Local food champions are very active here in Oklahoma City, but we don’t often have a chance to get together to discuss strategies, share updates and success stories, and plot ways to expand the local food market. Enter Transition OKC, which is now sponsoring Going Locavore happy hour potlucks so all these fabulous people can get together in the same room and share ideas. After one meeting and some intense brainstorming, the next meeting is slated to focus in on the most promising of the hundreds of ideas and start serving up some local food projects. Several members of the coordinating group are working on this project, but Christine Patton of the TOKC coordinating team has taken on the responsibility of pulling the meetings together for now. photo8

Sustainability Center
The indomitable Susie Shields, another TOKC coordinating team member, was so inspired by the "Hands" portion of Rob Hopkins’ “Transition Handbook,” she vowed to create a Sustainability Demonstration Community Center. She put together a diverse team of architects, sustainability pros, nonprofit, business and government folks to forge a way forward with this dream. Education and programming and site selection subcommittees are already hard at work brainstorming and researching.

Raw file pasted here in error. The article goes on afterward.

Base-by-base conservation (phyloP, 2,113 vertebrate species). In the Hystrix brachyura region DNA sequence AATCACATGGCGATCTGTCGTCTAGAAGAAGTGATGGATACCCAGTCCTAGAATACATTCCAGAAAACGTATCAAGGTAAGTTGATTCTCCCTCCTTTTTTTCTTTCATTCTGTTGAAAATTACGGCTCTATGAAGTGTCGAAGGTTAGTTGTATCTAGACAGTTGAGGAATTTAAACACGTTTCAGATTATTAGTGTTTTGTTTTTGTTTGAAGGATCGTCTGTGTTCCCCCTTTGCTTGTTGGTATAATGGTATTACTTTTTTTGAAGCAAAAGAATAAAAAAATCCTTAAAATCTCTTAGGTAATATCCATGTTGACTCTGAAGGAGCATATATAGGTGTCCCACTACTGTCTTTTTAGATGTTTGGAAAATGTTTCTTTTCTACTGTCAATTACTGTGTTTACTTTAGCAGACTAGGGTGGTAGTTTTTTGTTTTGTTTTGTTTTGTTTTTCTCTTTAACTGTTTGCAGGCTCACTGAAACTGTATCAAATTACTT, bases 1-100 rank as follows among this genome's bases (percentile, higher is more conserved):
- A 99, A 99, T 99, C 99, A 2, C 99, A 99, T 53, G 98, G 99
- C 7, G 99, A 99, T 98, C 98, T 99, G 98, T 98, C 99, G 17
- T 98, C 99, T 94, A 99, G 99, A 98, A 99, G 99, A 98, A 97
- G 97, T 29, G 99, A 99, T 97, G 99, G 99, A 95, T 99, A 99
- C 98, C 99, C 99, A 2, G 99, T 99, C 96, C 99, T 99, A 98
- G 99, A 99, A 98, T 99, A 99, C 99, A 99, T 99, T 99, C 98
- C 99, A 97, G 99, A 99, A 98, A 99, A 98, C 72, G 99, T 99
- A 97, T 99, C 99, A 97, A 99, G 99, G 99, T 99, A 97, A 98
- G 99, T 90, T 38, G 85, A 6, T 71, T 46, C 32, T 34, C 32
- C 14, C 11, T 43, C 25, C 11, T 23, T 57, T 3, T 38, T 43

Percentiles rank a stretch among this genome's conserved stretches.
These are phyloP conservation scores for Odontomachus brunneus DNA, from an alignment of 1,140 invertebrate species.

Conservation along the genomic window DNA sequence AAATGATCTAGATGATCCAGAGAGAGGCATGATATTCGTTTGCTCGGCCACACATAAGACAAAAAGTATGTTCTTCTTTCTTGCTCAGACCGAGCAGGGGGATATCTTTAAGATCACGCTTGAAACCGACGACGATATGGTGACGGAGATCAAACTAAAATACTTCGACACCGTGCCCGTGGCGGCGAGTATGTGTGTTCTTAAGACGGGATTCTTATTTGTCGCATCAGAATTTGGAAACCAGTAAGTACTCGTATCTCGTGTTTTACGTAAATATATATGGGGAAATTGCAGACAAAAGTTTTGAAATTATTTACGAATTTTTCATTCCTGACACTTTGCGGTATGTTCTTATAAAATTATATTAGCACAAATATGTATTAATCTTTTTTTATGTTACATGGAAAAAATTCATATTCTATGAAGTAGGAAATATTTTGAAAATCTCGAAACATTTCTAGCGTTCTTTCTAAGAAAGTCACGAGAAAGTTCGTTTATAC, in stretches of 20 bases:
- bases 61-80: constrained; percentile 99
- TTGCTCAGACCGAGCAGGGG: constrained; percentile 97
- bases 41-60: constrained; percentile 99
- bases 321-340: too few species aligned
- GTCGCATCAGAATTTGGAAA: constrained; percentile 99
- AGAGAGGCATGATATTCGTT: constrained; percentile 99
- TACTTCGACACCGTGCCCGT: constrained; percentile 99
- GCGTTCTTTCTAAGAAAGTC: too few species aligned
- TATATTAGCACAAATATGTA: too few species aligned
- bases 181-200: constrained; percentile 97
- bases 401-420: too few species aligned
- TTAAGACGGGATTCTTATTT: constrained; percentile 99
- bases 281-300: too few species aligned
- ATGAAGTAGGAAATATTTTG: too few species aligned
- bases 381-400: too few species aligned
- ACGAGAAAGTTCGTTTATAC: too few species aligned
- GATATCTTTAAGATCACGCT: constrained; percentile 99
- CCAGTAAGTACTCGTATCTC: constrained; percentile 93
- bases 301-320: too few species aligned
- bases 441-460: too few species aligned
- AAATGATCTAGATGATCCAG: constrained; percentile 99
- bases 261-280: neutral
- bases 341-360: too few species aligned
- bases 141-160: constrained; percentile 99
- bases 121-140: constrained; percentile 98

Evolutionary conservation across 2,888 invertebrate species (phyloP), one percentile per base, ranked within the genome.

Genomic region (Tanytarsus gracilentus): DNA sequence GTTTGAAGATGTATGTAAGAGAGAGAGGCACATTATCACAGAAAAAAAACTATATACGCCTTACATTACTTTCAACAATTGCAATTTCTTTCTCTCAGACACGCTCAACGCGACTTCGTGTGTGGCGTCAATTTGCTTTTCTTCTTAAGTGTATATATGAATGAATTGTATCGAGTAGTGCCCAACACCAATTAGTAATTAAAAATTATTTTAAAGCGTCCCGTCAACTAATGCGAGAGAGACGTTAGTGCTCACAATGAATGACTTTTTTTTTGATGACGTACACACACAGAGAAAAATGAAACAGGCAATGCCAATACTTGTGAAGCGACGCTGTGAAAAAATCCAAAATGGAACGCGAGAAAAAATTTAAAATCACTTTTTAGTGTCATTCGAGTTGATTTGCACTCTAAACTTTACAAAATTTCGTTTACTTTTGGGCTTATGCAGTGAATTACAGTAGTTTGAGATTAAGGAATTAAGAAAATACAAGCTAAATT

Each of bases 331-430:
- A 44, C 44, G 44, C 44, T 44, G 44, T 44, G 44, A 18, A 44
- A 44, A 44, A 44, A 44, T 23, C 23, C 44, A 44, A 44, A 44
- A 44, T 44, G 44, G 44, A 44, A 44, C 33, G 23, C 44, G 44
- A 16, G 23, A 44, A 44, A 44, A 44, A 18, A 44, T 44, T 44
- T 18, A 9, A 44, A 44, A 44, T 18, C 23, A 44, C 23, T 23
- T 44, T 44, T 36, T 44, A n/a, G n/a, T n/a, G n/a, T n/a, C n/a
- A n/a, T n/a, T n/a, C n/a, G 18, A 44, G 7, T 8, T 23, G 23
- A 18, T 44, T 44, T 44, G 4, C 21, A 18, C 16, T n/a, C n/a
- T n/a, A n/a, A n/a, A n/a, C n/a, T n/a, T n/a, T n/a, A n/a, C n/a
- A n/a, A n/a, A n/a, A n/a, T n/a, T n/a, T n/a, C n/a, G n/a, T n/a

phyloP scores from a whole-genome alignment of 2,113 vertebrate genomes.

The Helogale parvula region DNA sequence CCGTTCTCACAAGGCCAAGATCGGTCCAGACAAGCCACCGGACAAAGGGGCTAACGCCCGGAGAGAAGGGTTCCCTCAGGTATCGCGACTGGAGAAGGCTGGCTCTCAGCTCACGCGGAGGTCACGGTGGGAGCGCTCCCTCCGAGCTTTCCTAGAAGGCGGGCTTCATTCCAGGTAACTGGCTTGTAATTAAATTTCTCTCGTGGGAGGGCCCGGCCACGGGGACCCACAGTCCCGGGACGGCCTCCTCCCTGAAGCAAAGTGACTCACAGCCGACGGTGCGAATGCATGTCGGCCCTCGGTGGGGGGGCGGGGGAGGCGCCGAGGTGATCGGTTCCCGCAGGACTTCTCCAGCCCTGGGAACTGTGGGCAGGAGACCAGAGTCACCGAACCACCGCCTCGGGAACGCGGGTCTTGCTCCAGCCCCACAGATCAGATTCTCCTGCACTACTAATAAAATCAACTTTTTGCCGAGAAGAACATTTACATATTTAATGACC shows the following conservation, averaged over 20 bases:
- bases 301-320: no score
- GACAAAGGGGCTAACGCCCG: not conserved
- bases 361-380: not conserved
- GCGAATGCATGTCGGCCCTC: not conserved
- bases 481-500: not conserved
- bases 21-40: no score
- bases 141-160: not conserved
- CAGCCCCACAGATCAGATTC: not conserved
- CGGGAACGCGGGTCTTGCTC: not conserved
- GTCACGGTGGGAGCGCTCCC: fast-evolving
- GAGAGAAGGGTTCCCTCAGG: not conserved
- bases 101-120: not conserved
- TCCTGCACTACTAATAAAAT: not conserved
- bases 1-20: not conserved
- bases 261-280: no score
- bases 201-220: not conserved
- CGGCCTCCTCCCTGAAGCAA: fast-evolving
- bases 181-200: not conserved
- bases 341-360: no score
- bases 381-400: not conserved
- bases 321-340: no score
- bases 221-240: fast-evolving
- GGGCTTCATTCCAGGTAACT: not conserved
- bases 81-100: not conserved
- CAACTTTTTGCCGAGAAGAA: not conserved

Reskilling Videos
TOKC’s coordination team believes reskilling workshops (learning how to do things for ourselves again) are a fantastic way to help people transition. It’s learning valuable skills, education, sharing information on the challenges we face, networking, food and/or beer and wine – all rolled into one. Put all that learning on video and wow – that’s one way to spread reskilling beyond the 10 or 20 people that can make it to a workshop. Luckily Trey Parsons of Enersolve and Christine Patton, TOKC coordinating team members, are ready to take on the challenge of creating a set of short reskilling videos to share information about how to cook with local food, install a rainwater catchment system, weatherize a house, use a sun oven, grow a garden, make pesto and peach jam and sun-dried tomatoes, and more. Lots of excitement about this as it will give these two the chance to run around all over the metro area asking questions of interesting people and maybe learning a few things too.